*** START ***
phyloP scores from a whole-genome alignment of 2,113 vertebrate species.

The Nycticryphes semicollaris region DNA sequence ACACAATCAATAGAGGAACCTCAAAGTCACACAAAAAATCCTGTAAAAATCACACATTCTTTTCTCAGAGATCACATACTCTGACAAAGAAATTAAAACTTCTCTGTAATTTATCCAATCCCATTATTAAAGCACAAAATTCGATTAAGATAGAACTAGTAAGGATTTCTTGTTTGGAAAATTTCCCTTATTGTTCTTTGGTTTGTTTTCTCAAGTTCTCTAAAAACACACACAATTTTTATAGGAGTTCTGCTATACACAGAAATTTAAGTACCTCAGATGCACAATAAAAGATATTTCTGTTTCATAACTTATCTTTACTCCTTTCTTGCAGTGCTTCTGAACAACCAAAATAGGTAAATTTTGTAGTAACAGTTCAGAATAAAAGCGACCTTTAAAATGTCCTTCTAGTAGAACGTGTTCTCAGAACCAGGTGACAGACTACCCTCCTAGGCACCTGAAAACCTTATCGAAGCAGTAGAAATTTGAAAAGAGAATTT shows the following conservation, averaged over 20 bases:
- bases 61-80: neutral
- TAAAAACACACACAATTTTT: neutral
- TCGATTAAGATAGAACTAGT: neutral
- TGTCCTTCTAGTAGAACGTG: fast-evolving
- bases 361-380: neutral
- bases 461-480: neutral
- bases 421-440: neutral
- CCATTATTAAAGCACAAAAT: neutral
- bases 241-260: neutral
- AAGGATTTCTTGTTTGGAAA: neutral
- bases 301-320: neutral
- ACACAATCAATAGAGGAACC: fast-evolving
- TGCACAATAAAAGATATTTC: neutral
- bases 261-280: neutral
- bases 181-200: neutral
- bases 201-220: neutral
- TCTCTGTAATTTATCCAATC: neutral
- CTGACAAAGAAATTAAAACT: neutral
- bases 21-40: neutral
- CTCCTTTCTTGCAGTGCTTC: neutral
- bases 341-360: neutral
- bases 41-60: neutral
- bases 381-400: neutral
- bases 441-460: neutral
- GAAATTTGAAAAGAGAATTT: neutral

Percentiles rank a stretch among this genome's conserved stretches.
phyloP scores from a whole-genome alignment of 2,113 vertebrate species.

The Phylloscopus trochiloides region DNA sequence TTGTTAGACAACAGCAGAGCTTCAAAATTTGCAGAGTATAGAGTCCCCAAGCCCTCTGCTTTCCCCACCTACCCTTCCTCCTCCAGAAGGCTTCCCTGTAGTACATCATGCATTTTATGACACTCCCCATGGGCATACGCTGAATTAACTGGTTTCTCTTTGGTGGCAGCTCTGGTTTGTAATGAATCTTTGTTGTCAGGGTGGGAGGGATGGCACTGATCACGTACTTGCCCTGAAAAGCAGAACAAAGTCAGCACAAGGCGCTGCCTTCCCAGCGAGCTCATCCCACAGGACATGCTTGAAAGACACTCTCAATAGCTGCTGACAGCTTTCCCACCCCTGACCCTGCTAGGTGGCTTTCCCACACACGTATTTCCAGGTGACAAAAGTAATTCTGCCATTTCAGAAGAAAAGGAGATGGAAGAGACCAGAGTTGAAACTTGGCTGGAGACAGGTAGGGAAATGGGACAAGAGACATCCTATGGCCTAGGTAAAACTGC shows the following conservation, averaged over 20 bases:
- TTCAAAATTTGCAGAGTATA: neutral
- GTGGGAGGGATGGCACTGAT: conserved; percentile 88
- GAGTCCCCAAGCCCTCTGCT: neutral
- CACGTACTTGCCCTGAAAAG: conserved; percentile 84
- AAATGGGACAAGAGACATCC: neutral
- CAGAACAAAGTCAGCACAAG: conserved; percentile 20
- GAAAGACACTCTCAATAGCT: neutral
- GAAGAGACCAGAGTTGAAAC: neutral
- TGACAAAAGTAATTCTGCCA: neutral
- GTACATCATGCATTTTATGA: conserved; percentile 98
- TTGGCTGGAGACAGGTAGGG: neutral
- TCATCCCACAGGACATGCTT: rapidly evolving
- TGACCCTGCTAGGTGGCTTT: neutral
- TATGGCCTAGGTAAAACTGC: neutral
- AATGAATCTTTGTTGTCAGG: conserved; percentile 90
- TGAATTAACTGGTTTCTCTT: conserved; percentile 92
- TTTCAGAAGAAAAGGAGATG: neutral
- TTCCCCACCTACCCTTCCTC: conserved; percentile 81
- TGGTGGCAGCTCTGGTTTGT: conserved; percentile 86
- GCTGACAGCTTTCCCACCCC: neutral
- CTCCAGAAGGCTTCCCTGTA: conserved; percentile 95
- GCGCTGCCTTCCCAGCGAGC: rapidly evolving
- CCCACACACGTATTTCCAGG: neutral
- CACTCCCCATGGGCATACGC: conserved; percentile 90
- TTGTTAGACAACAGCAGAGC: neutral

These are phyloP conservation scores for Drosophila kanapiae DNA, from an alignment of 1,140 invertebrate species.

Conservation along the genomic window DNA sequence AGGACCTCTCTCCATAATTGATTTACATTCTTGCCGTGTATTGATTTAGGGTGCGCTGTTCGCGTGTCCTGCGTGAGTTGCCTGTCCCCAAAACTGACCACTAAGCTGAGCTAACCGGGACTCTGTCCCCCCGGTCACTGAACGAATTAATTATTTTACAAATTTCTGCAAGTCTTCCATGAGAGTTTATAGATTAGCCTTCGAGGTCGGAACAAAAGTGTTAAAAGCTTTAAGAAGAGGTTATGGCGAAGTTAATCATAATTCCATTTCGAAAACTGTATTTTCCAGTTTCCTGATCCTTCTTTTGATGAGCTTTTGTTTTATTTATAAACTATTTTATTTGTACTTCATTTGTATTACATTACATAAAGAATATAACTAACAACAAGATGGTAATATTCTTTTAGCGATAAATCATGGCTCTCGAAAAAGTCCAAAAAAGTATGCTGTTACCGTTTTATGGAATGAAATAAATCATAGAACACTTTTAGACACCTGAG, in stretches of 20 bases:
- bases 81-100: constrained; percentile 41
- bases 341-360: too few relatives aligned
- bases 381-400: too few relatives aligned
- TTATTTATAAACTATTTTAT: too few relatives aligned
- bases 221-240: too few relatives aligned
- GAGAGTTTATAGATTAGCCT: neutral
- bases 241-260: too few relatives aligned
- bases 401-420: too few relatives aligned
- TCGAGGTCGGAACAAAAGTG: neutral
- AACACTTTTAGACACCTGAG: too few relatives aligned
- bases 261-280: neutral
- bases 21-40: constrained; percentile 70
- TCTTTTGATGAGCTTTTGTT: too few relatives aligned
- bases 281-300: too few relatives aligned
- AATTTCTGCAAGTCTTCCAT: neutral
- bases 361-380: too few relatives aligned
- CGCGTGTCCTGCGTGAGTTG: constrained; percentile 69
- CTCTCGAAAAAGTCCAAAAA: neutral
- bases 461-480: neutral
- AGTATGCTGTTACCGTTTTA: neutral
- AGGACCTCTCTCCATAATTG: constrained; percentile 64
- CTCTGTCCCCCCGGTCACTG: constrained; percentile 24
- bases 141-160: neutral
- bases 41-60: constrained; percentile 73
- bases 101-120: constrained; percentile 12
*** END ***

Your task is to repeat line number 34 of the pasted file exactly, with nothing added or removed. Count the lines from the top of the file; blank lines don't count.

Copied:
- CACGTACTTGCCCTGAAAAG: conserved; percentile 84